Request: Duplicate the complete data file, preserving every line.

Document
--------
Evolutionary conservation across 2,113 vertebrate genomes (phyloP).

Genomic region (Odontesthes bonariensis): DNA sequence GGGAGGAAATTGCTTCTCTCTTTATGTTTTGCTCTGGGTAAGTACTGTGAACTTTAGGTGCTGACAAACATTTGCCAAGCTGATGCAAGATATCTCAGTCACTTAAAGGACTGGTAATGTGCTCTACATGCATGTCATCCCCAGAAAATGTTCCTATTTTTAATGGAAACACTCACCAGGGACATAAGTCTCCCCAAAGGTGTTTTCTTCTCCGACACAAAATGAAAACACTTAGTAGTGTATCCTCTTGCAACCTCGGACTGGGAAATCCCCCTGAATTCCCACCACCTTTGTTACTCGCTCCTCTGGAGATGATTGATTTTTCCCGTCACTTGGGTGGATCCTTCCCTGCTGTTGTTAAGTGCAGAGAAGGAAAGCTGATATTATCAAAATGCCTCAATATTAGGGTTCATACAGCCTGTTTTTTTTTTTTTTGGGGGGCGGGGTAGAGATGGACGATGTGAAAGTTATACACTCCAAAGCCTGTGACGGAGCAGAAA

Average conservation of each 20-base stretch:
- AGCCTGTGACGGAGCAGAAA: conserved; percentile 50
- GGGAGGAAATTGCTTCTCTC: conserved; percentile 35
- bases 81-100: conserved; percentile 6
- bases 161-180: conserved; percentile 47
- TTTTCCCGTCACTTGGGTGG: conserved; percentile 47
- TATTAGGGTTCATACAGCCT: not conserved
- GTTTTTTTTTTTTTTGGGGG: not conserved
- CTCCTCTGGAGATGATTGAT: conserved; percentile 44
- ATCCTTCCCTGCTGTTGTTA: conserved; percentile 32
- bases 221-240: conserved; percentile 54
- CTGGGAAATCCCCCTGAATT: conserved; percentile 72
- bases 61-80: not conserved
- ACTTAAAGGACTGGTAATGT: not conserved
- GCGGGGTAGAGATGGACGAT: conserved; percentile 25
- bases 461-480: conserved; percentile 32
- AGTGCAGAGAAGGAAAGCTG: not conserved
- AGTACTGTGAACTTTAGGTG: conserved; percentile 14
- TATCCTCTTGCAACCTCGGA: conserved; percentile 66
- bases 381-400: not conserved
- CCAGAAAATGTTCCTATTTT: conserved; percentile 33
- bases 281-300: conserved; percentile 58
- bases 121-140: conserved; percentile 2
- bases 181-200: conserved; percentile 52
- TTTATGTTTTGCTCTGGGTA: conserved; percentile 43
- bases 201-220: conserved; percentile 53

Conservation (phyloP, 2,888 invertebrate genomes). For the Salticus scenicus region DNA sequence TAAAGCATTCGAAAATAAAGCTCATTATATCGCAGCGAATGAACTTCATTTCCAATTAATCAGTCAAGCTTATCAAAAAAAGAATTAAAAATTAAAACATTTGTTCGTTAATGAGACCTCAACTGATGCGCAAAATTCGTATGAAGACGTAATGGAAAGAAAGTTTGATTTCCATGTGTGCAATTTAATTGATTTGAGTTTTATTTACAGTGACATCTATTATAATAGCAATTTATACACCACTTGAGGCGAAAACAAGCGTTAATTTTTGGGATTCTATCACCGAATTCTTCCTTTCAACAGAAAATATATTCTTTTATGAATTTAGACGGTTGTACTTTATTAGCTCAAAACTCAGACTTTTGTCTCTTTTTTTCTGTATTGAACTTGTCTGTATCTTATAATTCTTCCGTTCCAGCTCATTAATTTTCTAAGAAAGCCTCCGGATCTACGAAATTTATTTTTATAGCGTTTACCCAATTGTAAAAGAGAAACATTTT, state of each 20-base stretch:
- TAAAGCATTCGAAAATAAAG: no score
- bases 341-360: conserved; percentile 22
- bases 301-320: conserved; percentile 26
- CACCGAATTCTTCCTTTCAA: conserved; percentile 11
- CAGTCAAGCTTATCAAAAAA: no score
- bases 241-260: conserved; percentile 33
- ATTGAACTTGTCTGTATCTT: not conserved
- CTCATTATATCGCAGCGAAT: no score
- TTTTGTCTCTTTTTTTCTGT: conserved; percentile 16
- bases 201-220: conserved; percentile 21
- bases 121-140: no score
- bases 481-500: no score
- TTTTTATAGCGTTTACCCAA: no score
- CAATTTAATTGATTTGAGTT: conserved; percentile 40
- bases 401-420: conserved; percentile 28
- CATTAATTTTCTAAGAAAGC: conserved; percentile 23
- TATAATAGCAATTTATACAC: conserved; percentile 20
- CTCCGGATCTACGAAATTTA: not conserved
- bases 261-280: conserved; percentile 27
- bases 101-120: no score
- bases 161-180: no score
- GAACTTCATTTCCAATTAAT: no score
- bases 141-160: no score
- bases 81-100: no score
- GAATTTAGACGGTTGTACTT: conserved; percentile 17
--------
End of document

Evolutionary conservation across 2,113 vertebrate genomes (phyloP).

Genomic region (Odontesthes bonariensis): DNA sequence GGGAGGAAATTGCTTCTCTCTTTATGTTTTGCTCTGGGTAAGTACTGTGAACTTTAGGTGCTGACAAACATTTGCCAAGCTGATGCAAGATATCTCAGTCACTTAAAGGACTGGTAATGTGCTCTACATGCATGTCATCCCCAGAAAATGTTCCTATTTTTAATGGAAACACTCACCAGGGACATAAGTCTCCCCAAAGGTGTTTTCTTCTCCGACACAAAATGAAAACACTTAGTAGTGTATCCTCTTGCAACCTCGGACTGGGAAATCCCCCTGAATTCCCACCACCTTTGTTACTCGCTCCTCTGGAGATGATTGATTTTTCCCGTCACTTGGGTGGATCCTTCCCTGCTGTTGTTAAGTGCAGAGAAGGAAAGCTGATATTATCAAAATGCCTCAATATTAGGGTTCATACAGCCTGTTTTTTTTTTTTTTGGGGGGCGGGGTAGAGATGGACGATGTGAAAGTTATACACTCCAAAGCCTGTGACGGAGCAGAAA

Average conservation of each 20-base stretch:
- AGCCTGTGACGGAGCAGAAA: conserved; percentile 50
- GGGAGGAAATTGCTTCTCTC: conserved; percentile 35
- bases 81-100: conserved; percentile 6
- bases 161-180: conserved; percentile 47
- TTTTCCCGTCACTTGGGTGG: conserved; percentile 47
- TATTAGGGTTCATACAGCCT: not conserved
- GTTTTTTTTTTTTTTGGGGG: not conserved
- CTCCTCTGGAGATGATTGAT: conserved; percentile 44
- ATCCTTCCCTGCTGTTGTTA: conserved; percentile 32
- bases 221-240: conserved; percentile 54
- CTGGGAAATCCCCCTGAATT: conserved; percentile 72
- bases 61-80: not conserved
- ACTTAAAGGACTGGTAATGT: not conserved
- GCGGGGTAGAGATGGACGAT: conserved; percentile 25
- bases 461-480: conserved; percentile 32
- AGTGCAGAGAAGGAAAGCTG: not conserved
- AGTACTGTGAACTTTAGGTG: conserved; percentile 14
- TATCCTCTTGCAACCTCGGA: conserved; percentile 66
- bases 381-400: not conserved
- CCAGAAAATGTTCCTATTTT: conserved; percentile 33
- bases 281-300: conserved; percentile 58
- bases 121-140: conserved; percentile 2
- bases 181-200: conserved; percentile 52
- TTTATGTTTTGCTCTGGGTA: conserved; percentile 43
- bases 201-220: conserved; percentile 53

Conservation (phyloP, 2,888 invertebrate genomes). For the Salticus scenicus region DNA sequence TAAAGCATTCGAAAATAAAGCTCATTATATCGCAGCGAATGAACTTCATTTCCAATTAATCAGTCAAGCTTATCAAAAAAAGAATTAAAAATTAAAACATTTGTTCGTTAATGAGACCTCAACTGATGCGCAAAATTCGTATGAAGACGTAATGGAAAGAAAGTTTGATTTCCATGTGTGCAATTTAATTGATTTGAGTTTTATTTACAGTGACATCTATTATAATAGCAATTTATACACCACTTGAGGCGAAAACAAGCGTTAATTTTTGGGATTCTATCACCGAATTCTTCCTTTCAACAGAAAATATATTCTTTTATGAATTTAGACGGTTGTACTTTATTAGCTCAAAACTCAGACTTTTGTCTCTTTTTTTCTGTATTGAACTTGTCTGTATCTTATAATTCTTCCGTTCCAGCTCATTAATTTTCTAAGAAAGCCTCCGGATCTACGAAATTTATTTTTATAGCGTTTACCCAATTGTAAAAGAGAAACATTTT, state of each 20-base stretch:
- TAAAGCATTCGAAAATAAAG: no score
- bases 341-360: conserved; percentile 22
- bases 301-320: conserved; percentile 26
- CACCGAATTCTTCCTTTCAA: conserved; percentile 11
- CAGTCAAGCTTATCAAAAAA: no score
- bases 241-260: conserved; percentile 33
- ATTGAACTTGTCTGTATCTT: not conserved
- CTCATTATATCGCAGCGAAT: no score
- TTTTGTCTCTTTTTTTCTGT: conserved; percentile 16
- bases 201-220: conserved; percentile 21
- bases 121-140: no score
- bases 481-500: no score
- TTTTTATAGCGTTTACCCAA: no score
- CAATTTAATTGATTTGAGTT: conserved; percentile 40
- bases 401-420: conserved; percentile 28
- CATTAATTTTCTAAGAAAGC: conserved; percentile 23
- TATAATAGCAATTTATACAC: conserved; percentile 20
- CTCCGGATCTACGAAATTTA: not conserved
- bases 261-280: conserved; percentile 27
- bases 101-120: no score
- bases 161-180: no score
- GAACTTCATTTCCAATTAAT: no score
- bases 141-160: no score
- bases 81-100: no score
- GAATTTAGACGGTTGTACTT: conserved; percentile 17